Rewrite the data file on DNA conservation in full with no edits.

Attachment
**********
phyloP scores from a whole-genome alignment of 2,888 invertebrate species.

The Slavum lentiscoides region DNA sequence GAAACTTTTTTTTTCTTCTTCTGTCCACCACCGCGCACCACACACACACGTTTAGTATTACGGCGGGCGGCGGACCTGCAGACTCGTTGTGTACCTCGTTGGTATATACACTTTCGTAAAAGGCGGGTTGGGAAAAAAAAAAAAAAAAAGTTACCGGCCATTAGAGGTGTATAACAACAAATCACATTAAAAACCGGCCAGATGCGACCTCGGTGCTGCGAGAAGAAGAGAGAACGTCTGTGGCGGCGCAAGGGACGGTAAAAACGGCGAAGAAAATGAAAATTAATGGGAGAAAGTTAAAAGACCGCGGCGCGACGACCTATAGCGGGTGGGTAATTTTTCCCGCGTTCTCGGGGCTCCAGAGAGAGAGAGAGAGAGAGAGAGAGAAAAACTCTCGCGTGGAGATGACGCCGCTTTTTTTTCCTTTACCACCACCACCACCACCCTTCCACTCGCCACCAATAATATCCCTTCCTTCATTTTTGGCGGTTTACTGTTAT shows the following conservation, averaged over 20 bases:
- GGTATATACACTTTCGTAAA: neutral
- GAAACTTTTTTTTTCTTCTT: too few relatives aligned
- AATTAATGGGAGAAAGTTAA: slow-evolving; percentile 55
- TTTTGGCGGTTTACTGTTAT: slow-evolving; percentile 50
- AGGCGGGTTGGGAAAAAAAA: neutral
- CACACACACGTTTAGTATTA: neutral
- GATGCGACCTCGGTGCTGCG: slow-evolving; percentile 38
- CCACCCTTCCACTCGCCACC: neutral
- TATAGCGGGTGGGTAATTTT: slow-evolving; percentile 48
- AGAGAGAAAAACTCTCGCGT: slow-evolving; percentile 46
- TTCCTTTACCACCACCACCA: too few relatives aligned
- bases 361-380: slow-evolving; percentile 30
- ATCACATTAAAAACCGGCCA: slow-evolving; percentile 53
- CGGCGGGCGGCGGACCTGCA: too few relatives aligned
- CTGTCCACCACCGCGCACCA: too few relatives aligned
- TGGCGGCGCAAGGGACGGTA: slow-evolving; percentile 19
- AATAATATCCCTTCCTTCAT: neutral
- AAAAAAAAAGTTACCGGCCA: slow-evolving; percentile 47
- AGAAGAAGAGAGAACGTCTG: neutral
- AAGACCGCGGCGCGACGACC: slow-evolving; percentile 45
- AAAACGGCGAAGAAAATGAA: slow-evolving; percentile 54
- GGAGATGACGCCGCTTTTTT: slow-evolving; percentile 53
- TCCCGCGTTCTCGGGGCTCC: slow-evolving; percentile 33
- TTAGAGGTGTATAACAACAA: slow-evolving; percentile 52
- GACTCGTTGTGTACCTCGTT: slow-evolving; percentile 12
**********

phyloP scores from a whole-genome alignment of 2,888 invertebrate species.

The Slavum lentiscoides region DNA sequence GAAACTTTTTTTTTCTTCTTCTGTCCACCACCGCGCACCACACACACACGTTTAGTATTACGGCGGGCGGCGGACCTGCAGACTCGTTGTGTACCTCGTTGGTATATACACTTTCGTAAAAGGCGGGTTGGGAAAAAAAAAAAAAAAAAGTTACCGGCCATTAGAGGTGTATAACAACAAATCACATTAAAAACCGGCCAGATGCGACCTCGGTGCTGCGAGAAGAAGAGAGAACGTCTGTGGCGGCGCAAGGGACGGTAAAAACGGCGAAGAAAATGAAAATTAATGGGAGAAAGTTAAAAGACCGCGGCGCGACGACCTATAGCGGGTGGGTAATTTTTCCCGCGTTCTCGGGGCTCCAGAGAGAGAGAGAGAGAGAGAGAGAGAAAAACTCTCGCGTGGAGATGACGCCGCTTTTTTTTCCTTTACCACCACCACCACCACCCTTCCACTCGCCACCAATAATATCCCTTCCTTCATTTTTGGCGGTTTACTGTTAT shows the following conservation, averaged over 20 bases:
- GGTATATACACTTTCGTAAA: neutral
- GAAACTTTTTTTTTCTTCTT: too few relatives aligned
- AATTAATGGGAGAAAGTTAA: slow-evolving; percentile 55
- TTTTGGCGGTTTACTGTTAT: slow-evolving; percentile 50
- AGGCGGGTTGGGAAAAAAAA: neutral
- CACACACACGTTTAGTATTA: neutral
- GATGCGACCTCGGTGCTGCG: slow-evolving; percentile 38
- CCACCCTTCCACTCGCCACC: neutral
- TATAGCGGGTGGGTAATTTT: slow-evolving; percentile 48
- AGAGAGAAAAACTCTCGCGT: slow-evolving; percentile 46
- TTCCTTTACCACCACCACCA: too few relatives aligned
- bases 361-380: slow-evolving; percentile 30
- ATCACATTAAAAACCGGCCA: slow-evolving; percentile 53
- CGGCGGGCGGCGGACCTGCA: too few relatives aligned
- CTGTCCACCACCGCGCACCA: too few relatives aligned
- TGGCGGCGCAAGGGACGGTA: slow-evolving; percentile 19
- AATAATATCCCTTCCTTCAT: neutral
- AAAAAAAAAGTTACCGGCCA: slow-evolving; percentile 47
- AGAAGAAGAGAGAACGTCTG: neutral
- AAGACCGCGGCGCGACGACC: slow-evolving; percentile 45
- AAAACGGCGAAGAAAATGAA: slow-evolving; percentile 54
- GGAGATGACGCCGCTTTTTT: slow-evolving; percentile 53
- TCCCGCGTTCTCGGGGCTCC: slow-evolving; percentile 33
- TTAGAGGTGTATAACAACAA: slow-evolving; percentile 52
- GACTCGTTGTGTACCTCGTT: slow-evolving; percentile 12